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Bolder BioTechnology Receives Continued NIH Support For Preclinical Development of a Long-Acting Blood Cell Growth Factor to Treat Hematopoietic Complications of Acute Radiation Exposure

Boulder, Colorado - Jun 12, 2015 - Bolder BioTechnology, Inc. announced today that it has been awarded the third year of a Small Business Innovative Research (SBIR) Grant from the National Institute of Allergy and Infectious Diseases (NIAID) of The National Institutes of Health (NIH).

George (Joe) Cox, Ph.D., Company President said, “We are grateful to receive continued support from NIAID to study the safety and effectiveness of BBT-015, a long-acting granulocyte colony-stimulating factor (G-CSF) analog, for preventing death from Acute Radiation Syndrome (ARS). ARS is caused by exposure to high radiation doses such as might occur after a nuclear power plant accident or following a nuclear attack. High dose radiation exposure causes death of hematopoietic stem cells, which are responsible for making white blood cells and platelets - cells that are critical for preventing infections and controlling bleeding. ARS patients often die from infections and uncontrolled bleeding due to insufficient numbers of white blood cells and platelets. BBT-015 administration significantly improves survival in a validated mouse ARS model. Improved survival correlates with higher numbers of white blood cells, platelets and red blood cells in BBT-015-treated animals compared to placebo-treated mice. Results obtained during the past year in collaboration with Dr. Christie Orschell of Indiana University School of Medicine confirmed the ability of BBT-015 to prevent death of lethally irradiated mice using different radiation doses, different aged animals, and when administered at different time post-irradiation. Of note, we found that a single administration of BBT-015 was sufficient to improve survival to the same extent as 16 consecutive daily administrations of a non-long-acting G-CSF protein, which is the current gold-standard ARS treatment. The reduced dosing frequency required for BBT-015 will increase convenience for patients and healthcare personnel and should prove particularly beneficial in a mass casualty nuclear emergency setting, where it may not be impossible to treat ARS patients on a daily basis. During the past year we also completed a pilot study showing that BBT-015 is able to improve survival in a second validated animal ARS model. The new grant funds will be used to complete preclinical animal safety studies required before beginning safety testing of BBT-015 in humans.”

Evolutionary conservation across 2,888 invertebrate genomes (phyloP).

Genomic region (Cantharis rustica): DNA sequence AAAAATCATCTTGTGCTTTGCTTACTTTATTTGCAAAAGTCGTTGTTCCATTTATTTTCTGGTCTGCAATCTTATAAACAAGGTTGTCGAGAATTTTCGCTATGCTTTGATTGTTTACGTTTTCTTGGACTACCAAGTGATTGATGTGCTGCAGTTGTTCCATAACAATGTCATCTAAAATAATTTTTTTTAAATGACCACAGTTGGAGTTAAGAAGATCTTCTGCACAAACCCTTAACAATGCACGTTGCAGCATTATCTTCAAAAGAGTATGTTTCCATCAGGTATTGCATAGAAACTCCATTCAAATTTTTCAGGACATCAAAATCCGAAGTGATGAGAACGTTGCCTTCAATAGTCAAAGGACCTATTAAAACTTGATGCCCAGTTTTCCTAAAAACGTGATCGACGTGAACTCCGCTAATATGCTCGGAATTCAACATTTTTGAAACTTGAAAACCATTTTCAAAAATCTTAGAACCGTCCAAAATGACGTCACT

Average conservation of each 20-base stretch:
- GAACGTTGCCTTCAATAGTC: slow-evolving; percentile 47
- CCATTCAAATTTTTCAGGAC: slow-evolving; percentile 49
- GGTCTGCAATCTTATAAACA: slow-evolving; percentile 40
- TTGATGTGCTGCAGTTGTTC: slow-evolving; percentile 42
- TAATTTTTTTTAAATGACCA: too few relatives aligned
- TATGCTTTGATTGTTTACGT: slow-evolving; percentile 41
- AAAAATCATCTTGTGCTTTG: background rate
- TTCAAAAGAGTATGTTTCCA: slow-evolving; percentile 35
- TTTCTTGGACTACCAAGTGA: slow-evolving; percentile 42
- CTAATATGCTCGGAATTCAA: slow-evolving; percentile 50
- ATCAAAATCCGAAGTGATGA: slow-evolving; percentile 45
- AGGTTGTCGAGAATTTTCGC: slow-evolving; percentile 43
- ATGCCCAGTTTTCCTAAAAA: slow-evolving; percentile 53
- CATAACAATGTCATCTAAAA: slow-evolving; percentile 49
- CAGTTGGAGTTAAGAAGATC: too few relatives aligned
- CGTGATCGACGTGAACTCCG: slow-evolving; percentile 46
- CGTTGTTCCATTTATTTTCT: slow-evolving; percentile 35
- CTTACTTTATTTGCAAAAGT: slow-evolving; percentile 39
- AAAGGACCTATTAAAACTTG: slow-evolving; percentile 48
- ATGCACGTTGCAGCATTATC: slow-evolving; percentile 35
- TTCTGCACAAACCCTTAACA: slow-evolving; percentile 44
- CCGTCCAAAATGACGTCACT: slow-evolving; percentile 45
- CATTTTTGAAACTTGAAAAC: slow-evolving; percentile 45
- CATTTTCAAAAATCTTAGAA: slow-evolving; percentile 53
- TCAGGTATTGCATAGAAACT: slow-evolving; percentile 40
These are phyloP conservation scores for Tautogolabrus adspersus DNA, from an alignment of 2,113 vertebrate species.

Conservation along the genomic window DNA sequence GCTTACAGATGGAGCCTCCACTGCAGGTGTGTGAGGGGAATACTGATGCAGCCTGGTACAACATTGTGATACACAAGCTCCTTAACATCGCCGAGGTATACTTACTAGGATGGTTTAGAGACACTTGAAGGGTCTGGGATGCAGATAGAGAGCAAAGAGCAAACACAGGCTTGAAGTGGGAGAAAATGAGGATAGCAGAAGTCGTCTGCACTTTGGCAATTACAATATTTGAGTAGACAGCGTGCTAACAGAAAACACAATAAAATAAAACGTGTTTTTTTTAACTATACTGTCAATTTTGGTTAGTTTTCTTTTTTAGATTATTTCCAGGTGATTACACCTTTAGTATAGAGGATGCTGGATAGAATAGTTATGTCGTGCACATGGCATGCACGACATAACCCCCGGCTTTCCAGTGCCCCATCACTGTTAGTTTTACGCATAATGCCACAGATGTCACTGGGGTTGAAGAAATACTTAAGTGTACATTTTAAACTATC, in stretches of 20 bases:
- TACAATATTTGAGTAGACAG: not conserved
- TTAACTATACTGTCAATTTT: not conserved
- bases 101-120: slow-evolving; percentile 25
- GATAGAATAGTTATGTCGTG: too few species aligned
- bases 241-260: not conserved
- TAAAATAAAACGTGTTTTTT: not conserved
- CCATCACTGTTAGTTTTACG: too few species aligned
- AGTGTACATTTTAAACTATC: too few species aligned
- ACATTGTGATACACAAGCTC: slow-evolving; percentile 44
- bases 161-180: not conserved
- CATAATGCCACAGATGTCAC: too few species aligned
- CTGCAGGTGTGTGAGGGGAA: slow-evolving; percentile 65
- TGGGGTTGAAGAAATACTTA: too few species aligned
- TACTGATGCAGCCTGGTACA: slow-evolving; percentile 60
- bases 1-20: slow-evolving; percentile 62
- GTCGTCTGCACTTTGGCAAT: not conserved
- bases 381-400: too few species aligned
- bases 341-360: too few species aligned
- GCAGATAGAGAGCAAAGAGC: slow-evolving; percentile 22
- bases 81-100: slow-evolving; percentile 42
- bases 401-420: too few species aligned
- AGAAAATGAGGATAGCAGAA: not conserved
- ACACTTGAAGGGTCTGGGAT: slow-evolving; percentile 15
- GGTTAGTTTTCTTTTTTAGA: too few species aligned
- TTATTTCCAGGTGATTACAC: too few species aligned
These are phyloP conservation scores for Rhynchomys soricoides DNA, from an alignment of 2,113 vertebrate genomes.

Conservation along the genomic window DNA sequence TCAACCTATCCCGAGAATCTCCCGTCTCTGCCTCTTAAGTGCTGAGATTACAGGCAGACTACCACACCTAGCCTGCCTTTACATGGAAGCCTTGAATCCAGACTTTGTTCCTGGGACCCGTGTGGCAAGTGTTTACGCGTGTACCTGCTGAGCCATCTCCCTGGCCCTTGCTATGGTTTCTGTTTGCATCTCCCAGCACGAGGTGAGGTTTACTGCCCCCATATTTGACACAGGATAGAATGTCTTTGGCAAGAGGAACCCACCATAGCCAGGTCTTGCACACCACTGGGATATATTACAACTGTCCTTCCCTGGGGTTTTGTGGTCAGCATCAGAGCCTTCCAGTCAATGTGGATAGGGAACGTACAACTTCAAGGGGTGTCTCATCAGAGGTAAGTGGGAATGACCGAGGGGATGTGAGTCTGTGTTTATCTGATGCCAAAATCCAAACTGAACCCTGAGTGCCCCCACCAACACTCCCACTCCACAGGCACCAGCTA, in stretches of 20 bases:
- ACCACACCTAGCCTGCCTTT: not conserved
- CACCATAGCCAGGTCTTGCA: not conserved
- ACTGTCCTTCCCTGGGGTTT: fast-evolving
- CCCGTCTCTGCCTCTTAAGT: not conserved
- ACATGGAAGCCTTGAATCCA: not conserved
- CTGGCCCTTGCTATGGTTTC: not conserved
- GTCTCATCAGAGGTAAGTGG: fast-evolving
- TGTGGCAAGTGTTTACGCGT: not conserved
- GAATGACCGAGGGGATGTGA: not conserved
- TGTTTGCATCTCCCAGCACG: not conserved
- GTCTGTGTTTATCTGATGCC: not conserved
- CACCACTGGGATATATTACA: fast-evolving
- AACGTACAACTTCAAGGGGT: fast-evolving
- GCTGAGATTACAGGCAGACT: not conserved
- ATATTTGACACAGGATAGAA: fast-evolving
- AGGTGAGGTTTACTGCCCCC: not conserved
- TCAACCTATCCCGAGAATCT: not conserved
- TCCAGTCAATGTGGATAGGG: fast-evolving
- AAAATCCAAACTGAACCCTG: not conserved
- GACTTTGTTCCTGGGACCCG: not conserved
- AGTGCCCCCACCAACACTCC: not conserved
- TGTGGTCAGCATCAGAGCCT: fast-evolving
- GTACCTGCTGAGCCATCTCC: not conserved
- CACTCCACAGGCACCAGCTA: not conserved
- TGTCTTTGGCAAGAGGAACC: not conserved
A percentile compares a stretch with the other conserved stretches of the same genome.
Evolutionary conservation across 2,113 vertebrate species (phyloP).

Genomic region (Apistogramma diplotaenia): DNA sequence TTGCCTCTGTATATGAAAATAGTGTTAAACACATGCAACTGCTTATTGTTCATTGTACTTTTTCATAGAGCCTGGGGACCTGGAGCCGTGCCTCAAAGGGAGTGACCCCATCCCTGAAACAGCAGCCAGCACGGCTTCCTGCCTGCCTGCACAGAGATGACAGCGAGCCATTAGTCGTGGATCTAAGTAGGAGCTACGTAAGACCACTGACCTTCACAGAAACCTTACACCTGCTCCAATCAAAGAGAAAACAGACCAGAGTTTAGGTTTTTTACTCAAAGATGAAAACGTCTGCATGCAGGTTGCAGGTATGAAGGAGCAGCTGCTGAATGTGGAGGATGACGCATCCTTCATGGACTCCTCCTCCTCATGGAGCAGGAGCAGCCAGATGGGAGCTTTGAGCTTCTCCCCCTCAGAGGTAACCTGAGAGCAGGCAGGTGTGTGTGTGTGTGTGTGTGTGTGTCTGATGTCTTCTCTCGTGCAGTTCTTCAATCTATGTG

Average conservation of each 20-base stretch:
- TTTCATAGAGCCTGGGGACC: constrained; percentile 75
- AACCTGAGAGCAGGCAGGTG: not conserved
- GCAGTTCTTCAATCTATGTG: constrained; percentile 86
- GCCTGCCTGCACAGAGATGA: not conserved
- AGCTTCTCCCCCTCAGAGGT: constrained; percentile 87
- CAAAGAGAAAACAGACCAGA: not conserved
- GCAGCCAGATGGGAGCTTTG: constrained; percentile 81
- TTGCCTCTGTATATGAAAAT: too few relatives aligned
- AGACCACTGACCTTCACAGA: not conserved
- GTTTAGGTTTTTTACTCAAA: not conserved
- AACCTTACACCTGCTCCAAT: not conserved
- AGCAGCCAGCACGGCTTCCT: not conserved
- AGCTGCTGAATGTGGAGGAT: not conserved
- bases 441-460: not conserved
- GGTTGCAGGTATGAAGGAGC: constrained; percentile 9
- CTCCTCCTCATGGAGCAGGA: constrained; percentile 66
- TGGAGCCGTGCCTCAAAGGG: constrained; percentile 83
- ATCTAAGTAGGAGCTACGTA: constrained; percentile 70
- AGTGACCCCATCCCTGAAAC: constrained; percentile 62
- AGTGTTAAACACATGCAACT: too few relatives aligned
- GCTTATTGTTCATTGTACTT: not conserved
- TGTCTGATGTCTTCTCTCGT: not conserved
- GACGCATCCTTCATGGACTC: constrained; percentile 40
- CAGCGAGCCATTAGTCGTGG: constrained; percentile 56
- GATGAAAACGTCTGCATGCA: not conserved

Bolder BioTechnology, Inc. uses advanced protein engineering technologies to create proprietary human protein pharmaceuticals with enhanced therapeutic properties for the treatment of hematopoietic and endocrine disorders, cancer and infectious diseases. Research described herein has been supported by grant AI084288 from NIH.

Statements contained herein that are not historical facts are forward-looking statements that are subject to a variety of risks and uncertainties. There are a number of important factors that could cause actual results to differ materially from those expressed in any forward-looking statements made by the Company. These factors include, but are not limited to: (1) the Company’s ability to successfully complete product research and development, including pre-clinical and clinical studies, and commercialization; (2) the Company’s ability to obtain required government approvals; (3) the Company’s ability to attract and/or maintain manufacturing, sales, distribution and marketing partners; and (4) the Company’s ability to develop and commercialize its products before its competitors.

Contact information:
Joe Cox, Ph.D., President (303)-420-4420 x-202 www.bolderbio.com